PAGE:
Dye origins

Hematoxylin is extracted from the logwood tree and purified. It is then oxidized and combined with a mordant (typically aluminium) to allow it to bind to the cell structures. Of the many hematoxylin preparations used in histology Gill’s hematoxylin, Harris's hematoxylin and Mayer's hematoxylin are the most popular.

Eosin is formed by a reaction between bromine and fluorescein. There are two eosin variants typically used in histology: eosin Y which is slightly yellowish and eosin B which is slightly bluish. Eosin Y is most popular.

Figure 6: Hematoxylin chemical structure
Hematoxylin chemical structure
Figure 6: Hematoxylin chemical structure
Hematoxylin chemical structure
Figure 7: Eosin Y chemical structure
Eosin Y chemical structure
Figure 7: Eosin Y chemical structure
Eosin Y chemical structure

Special Stains

The term special stains traditionally referred to any staining other than an H&E. It covers a wide variety of methods that may be used to visualize particular tissue structures, elements, or even microorganisms not identified by H&E staining.

Other methods of staining use immunohistochemistry or in situ hybridization to target specific proteins or DNA/RNA sequences. These methods were sometimes also included as members of the “special stains” family. However they are quite different in method and purpose and are now typically separated into a third category know as “advanced stains”.

While there are literally hundreds of special stains for all manner of purposes, only a few are used with any regularity in clinical histology. The variety of stains also means that special staining is not as automated as H&E staining. While many larger laboratories do use automated instruments for the more common stains, they still have an area for hand staining. The complexity of some stains also works against the uses of automation.

Some Common Special Stains

The images below illustrate some of the common special stains and their applications.

Figure 8: Masson's Trichrome (skin). This stain is intended for use in histological observation of collagenous connective tissue fibers in tissue specimens. It is used to assist in differentiating collagen and smooth muscle in tumors and assists in the detection of diseases or changes in connective/muscle tissue.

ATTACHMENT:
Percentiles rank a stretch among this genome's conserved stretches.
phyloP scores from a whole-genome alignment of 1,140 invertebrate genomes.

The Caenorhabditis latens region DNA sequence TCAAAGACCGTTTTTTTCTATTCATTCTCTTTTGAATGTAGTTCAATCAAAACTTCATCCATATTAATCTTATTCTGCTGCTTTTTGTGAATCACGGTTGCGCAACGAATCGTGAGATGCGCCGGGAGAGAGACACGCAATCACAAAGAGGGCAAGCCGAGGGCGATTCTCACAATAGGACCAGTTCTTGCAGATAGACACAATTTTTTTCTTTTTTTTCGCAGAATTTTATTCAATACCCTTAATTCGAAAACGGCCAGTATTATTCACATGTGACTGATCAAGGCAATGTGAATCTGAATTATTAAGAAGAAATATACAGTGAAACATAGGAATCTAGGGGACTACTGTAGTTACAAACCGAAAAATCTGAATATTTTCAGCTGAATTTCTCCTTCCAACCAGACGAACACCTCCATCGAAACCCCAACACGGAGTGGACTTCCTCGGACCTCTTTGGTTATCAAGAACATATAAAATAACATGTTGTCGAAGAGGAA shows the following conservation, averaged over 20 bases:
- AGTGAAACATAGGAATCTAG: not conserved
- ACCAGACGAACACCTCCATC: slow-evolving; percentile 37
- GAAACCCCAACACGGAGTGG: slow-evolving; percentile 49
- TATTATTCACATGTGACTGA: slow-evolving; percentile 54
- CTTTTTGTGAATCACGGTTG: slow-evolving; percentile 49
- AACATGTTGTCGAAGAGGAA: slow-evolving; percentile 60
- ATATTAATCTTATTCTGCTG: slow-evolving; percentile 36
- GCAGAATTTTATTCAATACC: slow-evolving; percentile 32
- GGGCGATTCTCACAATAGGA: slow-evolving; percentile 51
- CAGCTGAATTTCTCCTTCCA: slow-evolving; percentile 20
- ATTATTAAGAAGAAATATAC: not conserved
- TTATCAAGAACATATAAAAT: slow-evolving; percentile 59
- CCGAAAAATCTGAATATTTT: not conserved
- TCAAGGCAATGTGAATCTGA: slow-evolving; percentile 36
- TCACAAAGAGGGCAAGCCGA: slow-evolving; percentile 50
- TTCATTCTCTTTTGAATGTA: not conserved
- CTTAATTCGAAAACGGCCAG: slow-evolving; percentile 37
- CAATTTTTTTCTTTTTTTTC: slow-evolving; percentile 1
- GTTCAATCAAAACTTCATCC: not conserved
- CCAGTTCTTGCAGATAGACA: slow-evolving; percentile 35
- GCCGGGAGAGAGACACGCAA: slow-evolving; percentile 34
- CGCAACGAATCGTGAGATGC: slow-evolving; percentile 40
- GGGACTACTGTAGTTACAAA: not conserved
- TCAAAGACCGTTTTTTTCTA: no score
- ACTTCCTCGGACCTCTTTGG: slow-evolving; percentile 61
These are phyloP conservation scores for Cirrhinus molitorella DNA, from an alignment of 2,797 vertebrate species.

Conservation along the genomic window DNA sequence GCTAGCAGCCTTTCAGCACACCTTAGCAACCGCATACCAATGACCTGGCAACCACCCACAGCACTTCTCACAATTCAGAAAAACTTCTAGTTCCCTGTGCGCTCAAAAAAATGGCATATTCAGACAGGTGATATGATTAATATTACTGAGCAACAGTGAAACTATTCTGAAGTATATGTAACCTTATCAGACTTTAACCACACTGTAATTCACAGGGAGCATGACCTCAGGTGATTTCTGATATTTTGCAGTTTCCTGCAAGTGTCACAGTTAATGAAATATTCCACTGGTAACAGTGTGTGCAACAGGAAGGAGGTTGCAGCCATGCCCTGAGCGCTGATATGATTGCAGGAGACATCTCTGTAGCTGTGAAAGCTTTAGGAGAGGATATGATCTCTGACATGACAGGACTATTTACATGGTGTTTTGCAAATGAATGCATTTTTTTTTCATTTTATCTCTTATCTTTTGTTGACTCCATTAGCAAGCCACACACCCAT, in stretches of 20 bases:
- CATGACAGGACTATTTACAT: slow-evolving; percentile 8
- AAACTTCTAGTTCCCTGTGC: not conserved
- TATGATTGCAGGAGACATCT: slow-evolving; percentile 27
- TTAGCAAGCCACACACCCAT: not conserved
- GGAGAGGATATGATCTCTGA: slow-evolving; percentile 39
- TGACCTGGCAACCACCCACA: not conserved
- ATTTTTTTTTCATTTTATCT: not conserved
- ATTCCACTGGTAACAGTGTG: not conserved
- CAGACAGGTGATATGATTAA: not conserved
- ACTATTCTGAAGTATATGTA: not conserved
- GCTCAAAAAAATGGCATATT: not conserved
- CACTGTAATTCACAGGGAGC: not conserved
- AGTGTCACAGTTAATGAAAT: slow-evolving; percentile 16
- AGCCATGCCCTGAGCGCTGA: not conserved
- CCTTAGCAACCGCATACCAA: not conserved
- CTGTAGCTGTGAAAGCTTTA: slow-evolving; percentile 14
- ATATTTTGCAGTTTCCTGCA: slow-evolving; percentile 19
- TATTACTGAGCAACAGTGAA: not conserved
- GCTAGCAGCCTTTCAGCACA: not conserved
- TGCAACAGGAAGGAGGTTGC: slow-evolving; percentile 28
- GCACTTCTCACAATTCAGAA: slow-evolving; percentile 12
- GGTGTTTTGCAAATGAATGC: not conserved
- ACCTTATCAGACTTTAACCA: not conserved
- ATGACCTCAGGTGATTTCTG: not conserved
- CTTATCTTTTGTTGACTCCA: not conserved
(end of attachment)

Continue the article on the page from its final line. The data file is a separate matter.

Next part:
The Masson’s Trichrome Stain Kit is intended for use in histological observation of collagenous connective tissue fibers in tissue specimens. It is used to assist in differentiating collagen and smooth muscle in tumors and assists in the detection of di
Figure 9: Modified GMS Silver Stain (Left: Pneumocystis, lung) (Right: Aspergillus infection, lung). The Modified GMS Silver stain is intended for use in histological observation of fungi, basement membrane and some opportunistic organisms such as pneumocystis carinii in tissue specimens.
The Modified GMS Silver Stain Kit is intended for use in histological observation of fungi, basement membrane and some opportunistic organisms such as pneumocystis carinii in tissue specimens.
Figure 10: Periodic Acid Schiff (kidney). PAS staining is mainly used for staining structures containing a high proportion of carbohydrates such as glycogen,glycoproteins, proteoglycans typically found in connective tissues, mucus and basement membranes. Often used to stain kidney biopsies, liver biopsies, certain glycogen storage diseases in striated muscles and suspected fungal infections.